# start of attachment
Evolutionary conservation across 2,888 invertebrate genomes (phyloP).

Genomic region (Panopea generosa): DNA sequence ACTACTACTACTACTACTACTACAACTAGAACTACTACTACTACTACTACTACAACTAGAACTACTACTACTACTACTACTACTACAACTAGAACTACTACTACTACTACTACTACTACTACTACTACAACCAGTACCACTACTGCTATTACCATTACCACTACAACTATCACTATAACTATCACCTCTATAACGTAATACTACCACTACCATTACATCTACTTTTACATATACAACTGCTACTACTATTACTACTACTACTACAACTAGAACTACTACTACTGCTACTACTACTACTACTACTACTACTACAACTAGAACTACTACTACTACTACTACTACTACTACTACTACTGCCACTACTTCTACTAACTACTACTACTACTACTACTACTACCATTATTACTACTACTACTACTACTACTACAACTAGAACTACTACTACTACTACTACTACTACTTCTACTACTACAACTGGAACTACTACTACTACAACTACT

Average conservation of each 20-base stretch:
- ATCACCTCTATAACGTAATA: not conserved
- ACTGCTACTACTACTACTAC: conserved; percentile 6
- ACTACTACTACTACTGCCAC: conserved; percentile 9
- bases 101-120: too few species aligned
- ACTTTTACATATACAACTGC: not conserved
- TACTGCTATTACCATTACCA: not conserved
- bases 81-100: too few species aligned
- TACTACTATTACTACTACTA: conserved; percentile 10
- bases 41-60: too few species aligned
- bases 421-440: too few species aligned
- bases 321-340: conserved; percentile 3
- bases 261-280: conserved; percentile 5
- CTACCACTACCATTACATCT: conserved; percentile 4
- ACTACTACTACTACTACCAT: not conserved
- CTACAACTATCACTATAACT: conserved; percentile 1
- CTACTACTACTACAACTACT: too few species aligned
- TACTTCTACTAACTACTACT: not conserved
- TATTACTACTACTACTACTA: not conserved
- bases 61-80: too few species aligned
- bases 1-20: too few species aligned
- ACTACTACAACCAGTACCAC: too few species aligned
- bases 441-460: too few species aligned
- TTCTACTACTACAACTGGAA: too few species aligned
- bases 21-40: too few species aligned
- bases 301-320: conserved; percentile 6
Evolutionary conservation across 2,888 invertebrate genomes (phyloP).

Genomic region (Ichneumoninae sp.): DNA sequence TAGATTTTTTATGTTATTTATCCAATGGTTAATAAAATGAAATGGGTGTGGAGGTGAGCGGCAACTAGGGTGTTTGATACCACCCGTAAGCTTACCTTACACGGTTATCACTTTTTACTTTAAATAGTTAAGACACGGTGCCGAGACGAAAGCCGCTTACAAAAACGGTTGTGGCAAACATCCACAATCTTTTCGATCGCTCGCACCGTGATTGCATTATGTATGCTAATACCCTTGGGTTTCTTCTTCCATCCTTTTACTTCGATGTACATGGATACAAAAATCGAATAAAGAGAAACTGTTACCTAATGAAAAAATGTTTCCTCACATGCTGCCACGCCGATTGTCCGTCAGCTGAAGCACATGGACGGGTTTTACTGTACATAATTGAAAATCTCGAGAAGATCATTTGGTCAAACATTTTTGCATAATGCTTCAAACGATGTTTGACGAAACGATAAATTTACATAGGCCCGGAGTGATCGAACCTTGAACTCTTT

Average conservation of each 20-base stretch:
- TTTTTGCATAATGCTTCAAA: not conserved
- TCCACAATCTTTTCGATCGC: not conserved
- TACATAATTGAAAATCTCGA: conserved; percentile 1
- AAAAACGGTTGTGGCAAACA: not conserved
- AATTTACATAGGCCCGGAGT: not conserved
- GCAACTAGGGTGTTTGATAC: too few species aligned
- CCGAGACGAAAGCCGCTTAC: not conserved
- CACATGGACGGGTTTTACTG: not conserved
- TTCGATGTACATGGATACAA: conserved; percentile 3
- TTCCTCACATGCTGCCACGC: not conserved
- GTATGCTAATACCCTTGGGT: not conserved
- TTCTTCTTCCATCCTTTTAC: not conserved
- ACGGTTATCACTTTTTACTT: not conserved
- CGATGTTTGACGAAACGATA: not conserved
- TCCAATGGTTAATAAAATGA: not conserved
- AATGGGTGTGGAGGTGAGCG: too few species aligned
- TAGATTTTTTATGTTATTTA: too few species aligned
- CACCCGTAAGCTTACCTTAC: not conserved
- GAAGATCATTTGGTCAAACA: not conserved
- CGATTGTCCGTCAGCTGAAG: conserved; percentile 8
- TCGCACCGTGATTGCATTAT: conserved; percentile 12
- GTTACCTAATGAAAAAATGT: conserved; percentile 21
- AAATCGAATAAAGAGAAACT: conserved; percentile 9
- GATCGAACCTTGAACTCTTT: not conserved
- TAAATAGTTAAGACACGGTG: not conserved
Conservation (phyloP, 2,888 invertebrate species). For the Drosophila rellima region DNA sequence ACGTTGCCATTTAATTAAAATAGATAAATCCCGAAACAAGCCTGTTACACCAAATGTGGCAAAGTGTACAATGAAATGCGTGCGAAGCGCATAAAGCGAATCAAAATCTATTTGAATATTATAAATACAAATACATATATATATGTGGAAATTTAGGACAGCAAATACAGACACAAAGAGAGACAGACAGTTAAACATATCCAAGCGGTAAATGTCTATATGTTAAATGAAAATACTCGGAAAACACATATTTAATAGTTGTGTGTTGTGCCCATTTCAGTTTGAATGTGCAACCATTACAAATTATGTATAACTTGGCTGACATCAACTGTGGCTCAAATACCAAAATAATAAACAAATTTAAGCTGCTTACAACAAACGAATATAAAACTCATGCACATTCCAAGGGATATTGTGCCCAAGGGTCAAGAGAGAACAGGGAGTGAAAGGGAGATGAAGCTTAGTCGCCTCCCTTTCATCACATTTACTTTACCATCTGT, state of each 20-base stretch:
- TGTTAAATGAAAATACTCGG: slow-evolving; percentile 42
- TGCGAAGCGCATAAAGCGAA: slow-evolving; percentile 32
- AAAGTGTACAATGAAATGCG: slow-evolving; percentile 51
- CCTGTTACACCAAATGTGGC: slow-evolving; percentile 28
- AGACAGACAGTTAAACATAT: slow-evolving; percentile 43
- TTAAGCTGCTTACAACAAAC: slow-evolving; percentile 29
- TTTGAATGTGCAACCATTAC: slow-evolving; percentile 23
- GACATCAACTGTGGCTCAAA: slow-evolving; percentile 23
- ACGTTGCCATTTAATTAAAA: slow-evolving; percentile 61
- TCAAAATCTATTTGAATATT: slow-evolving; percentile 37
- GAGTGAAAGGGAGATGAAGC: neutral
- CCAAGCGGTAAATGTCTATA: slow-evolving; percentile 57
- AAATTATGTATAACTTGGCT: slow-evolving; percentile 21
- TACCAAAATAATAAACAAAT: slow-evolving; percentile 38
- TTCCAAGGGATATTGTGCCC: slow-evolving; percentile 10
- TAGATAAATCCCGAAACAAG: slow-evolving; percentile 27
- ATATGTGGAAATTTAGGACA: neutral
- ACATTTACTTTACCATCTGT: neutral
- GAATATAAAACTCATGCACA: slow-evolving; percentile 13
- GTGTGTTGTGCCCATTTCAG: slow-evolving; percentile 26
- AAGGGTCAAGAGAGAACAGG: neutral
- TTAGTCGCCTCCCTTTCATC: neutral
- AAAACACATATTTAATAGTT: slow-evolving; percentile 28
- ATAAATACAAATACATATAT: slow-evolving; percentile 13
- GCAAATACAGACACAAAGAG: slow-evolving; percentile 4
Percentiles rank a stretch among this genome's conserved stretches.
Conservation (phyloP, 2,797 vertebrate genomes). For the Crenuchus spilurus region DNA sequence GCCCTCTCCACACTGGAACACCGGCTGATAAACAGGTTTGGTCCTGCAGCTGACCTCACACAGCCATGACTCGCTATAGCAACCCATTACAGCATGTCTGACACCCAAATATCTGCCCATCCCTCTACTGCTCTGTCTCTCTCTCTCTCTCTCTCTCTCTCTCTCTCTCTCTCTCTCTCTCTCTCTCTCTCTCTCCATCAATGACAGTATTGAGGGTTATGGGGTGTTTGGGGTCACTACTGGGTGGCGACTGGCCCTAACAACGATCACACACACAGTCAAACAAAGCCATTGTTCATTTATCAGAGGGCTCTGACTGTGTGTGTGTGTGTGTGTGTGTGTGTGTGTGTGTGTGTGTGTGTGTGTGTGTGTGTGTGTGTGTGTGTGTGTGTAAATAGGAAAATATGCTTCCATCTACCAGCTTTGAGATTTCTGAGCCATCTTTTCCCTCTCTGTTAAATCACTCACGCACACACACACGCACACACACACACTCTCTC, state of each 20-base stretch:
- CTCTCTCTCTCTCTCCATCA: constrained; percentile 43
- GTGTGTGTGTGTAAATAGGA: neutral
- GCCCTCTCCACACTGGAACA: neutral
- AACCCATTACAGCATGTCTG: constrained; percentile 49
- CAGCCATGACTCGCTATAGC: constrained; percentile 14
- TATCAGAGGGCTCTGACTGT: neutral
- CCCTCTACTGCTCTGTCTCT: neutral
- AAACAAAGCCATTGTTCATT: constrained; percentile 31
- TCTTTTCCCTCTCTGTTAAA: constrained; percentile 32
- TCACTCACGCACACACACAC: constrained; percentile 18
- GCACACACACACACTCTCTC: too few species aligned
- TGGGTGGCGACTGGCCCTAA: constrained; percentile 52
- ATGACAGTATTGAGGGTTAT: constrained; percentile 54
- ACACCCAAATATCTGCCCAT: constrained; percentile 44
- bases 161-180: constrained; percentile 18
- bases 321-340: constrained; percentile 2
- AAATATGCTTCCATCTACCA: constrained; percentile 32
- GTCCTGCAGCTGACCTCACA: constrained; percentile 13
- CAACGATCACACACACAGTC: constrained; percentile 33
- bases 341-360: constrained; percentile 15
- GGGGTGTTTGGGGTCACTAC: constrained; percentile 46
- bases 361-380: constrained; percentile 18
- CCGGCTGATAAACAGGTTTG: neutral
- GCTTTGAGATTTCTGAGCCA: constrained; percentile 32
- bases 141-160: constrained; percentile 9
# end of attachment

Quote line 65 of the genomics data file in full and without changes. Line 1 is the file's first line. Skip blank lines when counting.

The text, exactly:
- GACATCAACTGTGGCTCAAA: slow-evolving; percentile 23